Ethics Commission says UH free ticket policy broke ethics law - Hawaii News Now - KGMB and KHNL

Ethics Commission says UH free ticket policy broke ethics law, needs changes

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HONOLULU (HawaiiNewsNow) -

The State Ethics Commission is recommending that the University of Hawaii revamp its complimentary ticket policies because UH has been breaking ethics laws by giving away too many freebies to staff and family members.

UH issued new policies last September that clamped down on how many free tickets UH officials and their family members can receive to UH games, such as football and volleyball. 

But the Ethics Commission said that policy still violates state ethics law. 

"There's a number of areas where the commission has commented where they think the policies allow tickets that may be inconsistent with the state ethics code," said State Ethics Commission Executive Director Les Kondo.  

The commission voted unanimously in a 4-0 vote Wednesday to approve the guidance to UH, which it issued Thursday. 

"What the commission is saying is that just because you work at the university and you hold a certain title at the university, you're not entitled to a complimentary ticket or a complimentary season ticket," Kondo said. 

The Ethics Commission said the UH president, UH Manoa chancellor and members of the Board of Regents serve a "protocol function" at UH games and other events. So ethics commissioners said those top UH officials are allowed one free ticket for themselves and a second ticket for their significant other. But they'd have to purchase tickets for other family members, Kondo said. 

For other UH employees, even high-level officials such as vice presidents and vice chancellors, the Ethics Commission recommended a much stricter policy.

"Complimentary tickets can only be issued if there's a legitimate state purpose, in other words if an employee needs to be there for a work purpose," Kondo said.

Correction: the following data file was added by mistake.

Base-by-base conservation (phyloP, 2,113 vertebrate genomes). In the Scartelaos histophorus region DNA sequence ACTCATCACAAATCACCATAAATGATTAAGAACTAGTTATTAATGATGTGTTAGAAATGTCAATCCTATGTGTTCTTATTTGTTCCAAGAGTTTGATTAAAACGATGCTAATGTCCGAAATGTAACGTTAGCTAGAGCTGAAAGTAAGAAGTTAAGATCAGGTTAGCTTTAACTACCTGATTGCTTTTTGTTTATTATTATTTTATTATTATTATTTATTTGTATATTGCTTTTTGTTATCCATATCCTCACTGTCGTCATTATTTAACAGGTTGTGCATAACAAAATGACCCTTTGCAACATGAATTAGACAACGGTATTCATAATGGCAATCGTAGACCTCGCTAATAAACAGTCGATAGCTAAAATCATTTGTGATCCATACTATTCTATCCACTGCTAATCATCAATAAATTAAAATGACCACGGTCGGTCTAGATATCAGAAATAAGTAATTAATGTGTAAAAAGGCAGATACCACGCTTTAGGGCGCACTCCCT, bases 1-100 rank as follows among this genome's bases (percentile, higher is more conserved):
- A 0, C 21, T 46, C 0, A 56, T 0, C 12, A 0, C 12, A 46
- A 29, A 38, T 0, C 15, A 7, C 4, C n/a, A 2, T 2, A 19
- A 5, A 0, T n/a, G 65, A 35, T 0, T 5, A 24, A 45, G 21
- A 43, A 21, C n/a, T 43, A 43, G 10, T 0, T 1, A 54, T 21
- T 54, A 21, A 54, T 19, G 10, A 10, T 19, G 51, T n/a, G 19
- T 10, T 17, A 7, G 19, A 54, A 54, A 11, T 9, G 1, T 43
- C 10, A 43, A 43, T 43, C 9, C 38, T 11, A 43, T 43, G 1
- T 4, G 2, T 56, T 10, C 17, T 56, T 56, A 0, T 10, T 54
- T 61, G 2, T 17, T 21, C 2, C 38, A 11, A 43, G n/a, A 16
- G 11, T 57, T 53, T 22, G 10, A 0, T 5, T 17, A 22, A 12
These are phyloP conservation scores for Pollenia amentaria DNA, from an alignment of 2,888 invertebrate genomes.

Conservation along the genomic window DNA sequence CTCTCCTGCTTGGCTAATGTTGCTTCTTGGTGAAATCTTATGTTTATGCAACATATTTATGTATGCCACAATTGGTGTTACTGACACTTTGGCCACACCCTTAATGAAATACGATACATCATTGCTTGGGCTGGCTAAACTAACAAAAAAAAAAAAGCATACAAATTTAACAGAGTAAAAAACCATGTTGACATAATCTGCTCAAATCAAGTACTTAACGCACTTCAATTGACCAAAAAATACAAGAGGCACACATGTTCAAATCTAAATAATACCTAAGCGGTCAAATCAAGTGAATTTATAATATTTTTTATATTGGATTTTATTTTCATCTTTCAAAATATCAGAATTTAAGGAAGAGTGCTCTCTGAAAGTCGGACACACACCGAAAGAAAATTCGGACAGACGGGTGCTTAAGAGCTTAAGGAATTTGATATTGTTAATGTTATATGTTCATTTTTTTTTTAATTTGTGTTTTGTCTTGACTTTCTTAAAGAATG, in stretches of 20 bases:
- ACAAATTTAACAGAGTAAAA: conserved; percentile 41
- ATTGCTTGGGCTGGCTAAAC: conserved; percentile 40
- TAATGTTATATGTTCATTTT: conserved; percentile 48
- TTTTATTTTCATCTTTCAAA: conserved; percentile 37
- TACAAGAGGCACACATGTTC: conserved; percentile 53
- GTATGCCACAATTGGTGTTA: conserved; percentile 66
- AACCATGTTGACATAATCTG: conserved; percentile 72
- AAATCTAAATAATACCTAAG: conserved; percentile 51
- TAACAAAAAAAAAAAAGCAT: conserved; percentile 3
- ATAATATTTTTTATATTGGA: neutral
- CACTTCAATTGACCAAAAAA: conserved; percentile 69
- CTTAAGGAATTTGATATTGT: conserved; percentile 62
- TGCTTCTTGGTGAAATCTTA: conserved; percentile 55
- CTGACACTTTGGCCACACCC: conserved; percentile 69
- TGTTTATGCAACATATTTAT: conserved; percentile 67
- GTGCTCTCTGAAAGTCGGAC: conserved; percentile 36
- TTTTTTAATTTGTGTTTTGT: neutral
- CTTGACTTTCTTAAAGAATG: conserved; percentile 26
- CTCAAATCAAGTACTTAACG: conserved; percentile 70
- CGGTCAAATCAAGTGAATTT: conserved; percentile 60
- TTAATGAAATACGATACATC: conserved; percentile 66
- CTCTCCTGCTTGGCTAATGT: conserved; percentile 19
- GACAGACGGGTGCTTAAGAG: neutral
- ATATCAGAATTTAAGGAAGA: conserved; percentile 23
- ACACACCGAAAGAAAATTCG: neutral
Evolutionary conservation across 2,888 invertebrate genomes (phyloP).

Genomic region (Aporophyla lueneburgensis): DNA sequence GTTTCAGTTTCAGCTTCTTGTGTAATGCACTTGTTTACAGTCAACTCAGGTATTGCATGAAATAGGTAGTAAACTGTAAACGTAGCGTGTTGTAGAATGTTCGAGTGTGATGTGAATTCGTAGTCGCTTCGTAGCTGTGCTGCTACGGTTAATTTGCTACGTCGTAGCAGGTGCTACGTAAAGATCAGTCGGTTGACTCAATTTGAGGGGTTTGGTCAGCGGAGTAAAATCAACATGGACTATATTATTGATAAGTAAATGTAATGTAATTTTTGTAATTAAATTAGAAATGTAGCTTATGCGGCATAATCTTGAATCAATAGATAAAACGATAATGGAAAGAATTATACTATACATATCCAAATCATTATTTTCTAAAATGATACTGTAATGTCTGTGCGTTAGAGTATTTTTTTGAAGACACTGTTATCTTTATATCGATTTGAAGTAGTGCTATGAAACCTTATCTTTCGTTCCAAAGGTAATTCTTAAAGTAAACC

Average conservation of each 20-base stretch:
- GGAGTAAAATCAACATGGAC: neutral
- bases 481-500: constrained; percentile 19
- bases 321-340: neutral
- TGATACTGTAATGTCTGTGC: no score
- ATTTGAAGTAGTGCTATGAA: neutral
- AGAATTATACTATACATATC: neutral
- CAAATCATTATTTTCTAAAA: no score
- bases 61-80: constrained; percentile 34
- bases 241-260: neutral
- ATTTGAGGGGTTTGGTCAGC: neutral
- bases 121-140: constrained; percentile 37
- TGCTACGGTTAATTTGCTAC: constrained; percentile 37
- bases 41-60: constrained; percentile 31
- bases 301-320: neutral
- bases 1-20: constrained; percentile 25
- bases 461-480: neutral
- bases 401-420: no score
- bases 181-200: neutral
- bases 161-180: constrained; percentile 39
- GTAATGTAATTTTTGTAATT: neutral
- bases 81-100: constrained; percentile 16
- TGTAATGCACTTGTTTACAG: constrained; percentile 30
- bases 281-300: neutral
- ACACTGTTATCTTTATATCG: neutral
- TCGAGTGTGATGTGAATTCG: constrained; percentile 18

That means the UH employee must actually be working at the game to get a freebie.  

Kondo gave examples such as, "Where a university official is hosting a donor or potential donor. Or perhaps someone from a different university, a counterpart from a different university." 

Over the last three years, former UH Regent Michael Dahilig received dozens of UH tickets worth $5,359, sometimes receiving three, four and in one case seven free tickets to different UH games. This policy would not allow that to happen again.

Dahilig, whose regent's term expired last year, applied to become the Board of Regents' executive secretary, a six-figure position that has been vacant for the past six months.  The regents have not taken action on that appointment. 

The commission is leaving implementation up to UH.  The university did not respond to Hawaii News Now's request for comment by late afternoon Thursday. 

"The university has been very cooperative in trying to adjust their policies to be consistent with the commission's position with respect to how it interprets the ethics code," Kondo said.

He said he has had numerous discussions with UH General Counsel Darolyn Lendio, the UH's top lawyer, about the issue. 

Asked why the public should care about free UH tickets, Kondo said, "They have a relatively significant dollar value associated with a football ticket, for instance, so the commission's viewpoint is there needs to be somebody that is watching over these tickets and is making sure that they're given away for legitimate purposes." 

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